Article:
Canada's most-watched political panel presents a mix of opinion and analysis on all that happens on Parliament Hill. Chantal Hébert, Andrew Coyne, and Bruce Anderson, with CBC News chief correspondent Peter Mansbridge.
Runtime: 30 minutes
At Issue - Social issue - Netflix
A social issue is a problem that influences a considerable number of the individuals within a society. It is often the consequence of factors extending beyond an individual's control, and is the source of a conflicting opinion on the grounds of what is perceived as a morally just personal life or societal order. Social issues are distinguished from economic issues; however, some issues (such as immigration) have both social and economic aspects. There are also issues that don't fall into either category, such as warfare. There can be disagreements about what social issues are worth solving, or which should take precedence. Different individuals and different societies have different perceptions. In Rights of Man and Common Sense, Thomas Paine addresses individual's duty to “allow the same rights to others as we allow ourselves”. The failure to do so caused the birth of a social issue. There are a variety of methods people use to combat social issues. Some people vote for leaders in a democracy to advance their ideals. Outside the political process, people donate or share their time, money, energy, or other resources. This often takes the form of volunteering. Nonprofit organizations are often formed for the sole purpose of solving a social issue. Community organizing involves gathering people together for a common purpose. A distinct but related meaning of the term “social issue” (used particularly in the United States) refers to topics of national political interest, over which the public is deeply divided and which are the subject of intense partisan advocacy, debate, and voting. Examples include same-sex marriage and abortion. In this case “social issue” does not necessarily refer to an ill to be solved, but rather to a topic to be discussed.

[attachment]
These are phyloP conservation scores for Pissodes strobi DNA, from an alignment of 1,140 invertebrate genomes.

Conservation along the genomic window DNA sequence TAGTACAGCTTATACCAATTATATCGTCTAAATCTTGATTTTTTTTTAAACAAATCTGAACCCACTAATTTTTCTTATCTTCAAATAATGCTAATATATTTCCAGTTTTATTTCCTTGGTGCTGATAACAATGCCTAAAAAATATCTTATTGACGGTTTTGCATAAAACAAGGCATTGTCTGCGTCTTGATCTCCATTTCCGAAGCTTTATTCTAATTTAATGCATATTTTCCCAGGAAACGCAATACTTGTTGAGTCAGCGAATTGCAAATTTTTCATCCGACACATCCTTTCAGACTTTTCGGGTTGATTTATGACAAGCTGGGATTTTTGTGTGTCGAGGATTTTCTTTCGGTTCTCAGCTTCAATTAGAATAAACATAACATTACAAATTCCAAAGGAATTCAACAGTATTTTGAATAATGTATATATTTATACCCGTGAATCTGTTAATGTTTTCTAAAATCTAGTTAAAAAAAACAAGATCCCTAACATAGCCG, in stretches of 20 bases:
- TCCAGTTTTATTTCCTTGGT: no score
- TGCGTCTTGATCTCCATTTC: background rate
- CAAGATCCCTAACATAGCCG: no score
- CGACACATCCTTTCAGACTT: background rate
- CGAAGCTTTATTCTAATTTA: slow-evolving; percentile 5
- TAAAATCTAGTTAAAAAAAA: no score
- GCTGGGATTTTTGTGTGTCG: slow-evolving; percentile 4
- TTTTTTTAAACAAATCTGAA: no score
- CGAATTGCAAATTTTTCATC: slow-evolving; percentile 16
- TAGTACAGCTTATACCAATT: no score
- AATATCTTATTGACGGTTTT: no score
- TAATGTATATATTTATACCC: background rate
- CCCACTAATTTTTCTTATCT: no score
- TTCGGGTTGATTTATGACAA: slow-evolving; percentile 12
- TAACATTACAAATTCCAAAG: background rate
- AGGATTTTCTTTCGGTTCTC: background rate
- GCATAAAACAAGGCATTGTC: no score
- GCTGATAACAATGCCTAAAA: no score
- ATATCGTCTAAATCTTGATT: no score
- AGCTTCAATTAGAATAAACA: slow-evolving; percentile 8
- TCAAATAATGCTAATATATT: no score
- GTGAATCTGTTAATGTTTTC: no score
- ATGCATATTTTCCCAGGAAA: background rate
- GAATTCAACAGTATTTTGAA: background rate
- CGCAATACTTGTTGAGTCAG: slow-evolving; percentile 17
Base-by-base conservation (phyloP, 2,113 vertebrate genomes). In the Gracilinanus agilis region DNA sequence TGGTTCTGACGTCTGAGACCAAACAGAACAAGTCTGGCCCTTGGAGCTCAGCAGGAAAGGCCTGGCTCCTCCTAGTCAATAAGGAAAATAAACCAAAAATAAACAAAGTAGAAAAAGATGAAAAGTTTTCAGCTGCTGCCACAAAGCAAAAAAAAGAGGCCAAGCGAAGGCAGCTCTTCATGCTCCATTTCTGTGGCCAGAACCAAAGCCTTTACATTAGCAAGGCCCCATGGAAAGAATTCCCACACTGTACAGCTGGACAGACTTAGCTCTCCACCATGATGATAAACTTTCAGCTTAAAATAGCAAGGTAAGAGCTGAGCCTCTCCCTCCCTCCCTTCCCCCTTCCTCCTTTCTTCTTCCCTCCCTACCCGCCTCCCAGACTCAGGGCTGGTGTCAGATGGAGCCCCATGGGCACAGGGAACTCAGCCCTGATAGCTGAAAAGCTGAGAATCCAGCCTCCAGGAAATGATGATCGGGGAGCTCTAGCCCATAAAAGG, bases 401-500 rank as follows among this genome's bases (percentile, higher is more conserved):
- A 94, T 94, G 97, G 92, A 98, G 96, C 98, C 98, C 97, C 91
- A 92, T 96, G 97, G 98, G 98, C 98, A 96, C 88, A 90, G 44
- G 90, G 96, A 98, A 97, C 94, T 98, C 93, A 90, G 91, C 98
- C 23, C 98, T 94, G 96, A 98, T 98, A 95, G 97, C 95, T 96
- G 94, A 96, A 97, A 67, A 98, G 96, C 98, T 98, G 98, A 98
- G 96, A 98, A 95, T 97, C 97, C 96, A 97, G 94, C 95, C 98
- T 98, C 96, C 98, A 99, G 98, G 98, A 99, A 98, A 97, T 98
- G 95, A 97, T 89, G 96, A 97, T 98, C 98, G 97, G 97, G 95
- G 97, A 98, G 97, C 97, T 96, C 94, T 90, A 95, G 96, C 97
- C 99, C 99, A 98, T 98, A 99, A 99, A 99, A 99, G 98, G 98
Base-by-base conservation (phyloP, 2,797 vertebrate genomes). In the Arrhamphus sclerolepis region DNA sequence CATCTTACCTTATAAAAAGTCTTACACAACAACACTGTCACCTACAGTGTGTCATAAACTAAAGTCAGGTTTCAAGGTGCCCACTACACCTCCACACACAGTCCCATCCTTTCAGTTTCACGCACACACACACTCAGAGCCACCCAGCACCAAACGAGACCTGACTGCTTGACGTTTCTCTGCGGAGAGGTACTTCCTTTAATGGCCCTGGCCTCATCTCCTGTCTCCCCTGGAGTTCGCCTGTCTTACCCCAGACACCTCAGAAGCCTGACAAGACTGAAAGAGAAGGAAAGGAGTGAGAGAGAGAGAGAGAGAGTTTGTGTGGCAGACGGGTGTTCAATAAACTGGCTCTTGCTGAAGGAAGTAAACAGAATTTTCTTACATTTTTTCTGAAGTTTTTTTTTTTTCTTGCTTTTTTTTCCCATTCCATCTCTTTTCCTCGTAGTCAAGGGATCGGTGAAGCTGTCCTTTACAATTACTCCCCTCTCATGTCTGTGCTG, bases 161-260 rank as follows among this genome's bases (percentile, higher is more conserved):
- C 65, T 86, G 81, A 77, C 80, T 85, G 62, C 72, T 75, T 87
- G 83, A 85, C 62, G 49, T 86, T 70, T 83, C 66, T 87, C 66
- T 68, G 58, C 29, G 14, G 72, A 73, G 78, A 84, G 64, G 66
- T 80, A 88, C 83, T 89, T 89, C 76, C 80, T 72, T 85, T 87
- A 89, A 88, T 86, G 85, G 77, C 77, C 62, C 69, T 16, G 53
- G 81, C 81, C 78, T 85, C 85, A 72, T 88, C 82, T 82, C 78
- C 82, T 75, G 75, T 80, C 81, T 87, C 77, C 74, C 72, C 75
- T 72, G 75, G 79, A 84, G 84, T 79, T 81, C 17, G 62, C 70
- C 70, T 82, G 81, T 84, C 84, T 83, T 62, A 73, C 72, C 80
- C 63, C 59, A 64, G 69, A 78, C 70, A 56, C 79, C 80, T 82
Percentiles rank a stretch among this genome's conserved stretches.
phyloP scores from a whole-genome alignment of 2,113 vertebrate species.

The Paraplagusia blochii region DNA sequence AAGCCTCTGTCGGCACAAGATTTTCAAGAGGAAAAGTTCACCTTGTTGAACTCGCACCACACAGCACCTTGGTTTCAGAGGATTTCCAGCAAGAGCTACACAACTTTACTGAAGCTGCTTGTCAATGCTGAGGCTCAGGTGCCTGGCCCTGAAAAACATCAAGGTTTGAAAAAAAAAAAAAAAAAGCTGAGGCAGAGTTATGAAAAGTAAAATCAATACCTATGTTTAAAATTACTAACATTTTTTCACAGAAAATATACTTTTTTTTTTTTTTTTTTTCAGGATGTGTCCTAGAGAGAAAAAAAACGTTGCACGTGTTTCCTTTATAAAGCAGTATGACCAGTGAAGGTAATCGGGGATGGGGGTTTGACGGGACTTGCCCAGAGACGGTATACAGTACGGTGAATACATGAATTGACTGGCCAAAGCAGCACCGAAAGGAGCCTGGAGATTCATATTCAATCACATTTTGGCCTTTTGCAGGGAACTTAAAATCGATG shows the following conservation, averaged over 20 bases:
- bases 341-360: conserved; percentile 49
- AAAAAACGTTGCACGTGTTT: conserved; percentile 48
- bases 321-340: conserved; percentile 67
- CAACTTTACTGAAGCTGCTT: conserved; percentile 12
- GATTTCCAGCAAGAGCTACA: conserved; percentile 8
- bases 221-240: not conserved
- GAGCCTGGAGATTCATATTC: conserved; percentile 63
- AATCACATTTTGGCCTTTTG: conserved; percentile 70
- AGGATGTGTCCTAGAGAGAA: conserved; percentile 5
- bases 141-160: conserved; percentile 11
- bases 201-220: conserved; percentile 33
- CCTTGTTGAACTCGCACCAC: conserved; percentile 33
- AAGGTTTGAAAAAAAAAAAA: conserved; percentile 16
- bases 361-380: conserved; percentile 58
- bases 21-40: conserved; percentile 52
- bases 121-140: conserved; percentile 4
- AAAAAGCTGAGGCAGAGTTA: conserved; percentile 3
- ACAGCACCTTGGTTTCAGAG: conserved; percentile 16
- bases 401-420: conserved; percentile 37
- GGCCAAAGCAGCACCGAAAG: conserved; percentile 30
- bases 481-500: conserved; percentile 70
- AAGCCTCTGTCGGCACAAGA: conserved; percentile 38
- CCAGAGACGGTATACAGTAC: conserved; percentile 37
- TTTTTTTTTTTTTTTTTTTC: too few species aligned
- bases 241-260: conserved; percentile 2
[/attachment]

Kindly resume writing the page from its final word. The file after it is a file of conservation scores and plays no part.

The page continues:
At Issue - Political extremism, racism and antisemitism - Netflix
Since World War II, Germany has experienced intermittent turmoil from various groups. In the 1970s radical leftist terrorist organisations like the Red Army Faction engaged in a string of assassinations and kidnappings against political and business figures. Germany has also continued to struggle with far-right violence or neo-Nazis which are presently on a rise, in line with the younger generation of Germans growing older. There is some debate as to whether indeed the hate crime is rising, or whether simply more arrests have been made due to increased law-enforcement efforts. The number of officially recognized violent hate crimes has risen from 759 (2003) to 776 (2005). According to a recent study a majority Jews living in Germany are worried about a rise in antisemitism. The situation of Jews in Germany however was better than of those in France where 90% of those polled said that antisemitism has risen in the last years. Some have suggested that the increase in hate crime is related to the proliferation of right-wing parties, such as the NPD (National Democratic Party) in local elections.
At Issue - References - Netflix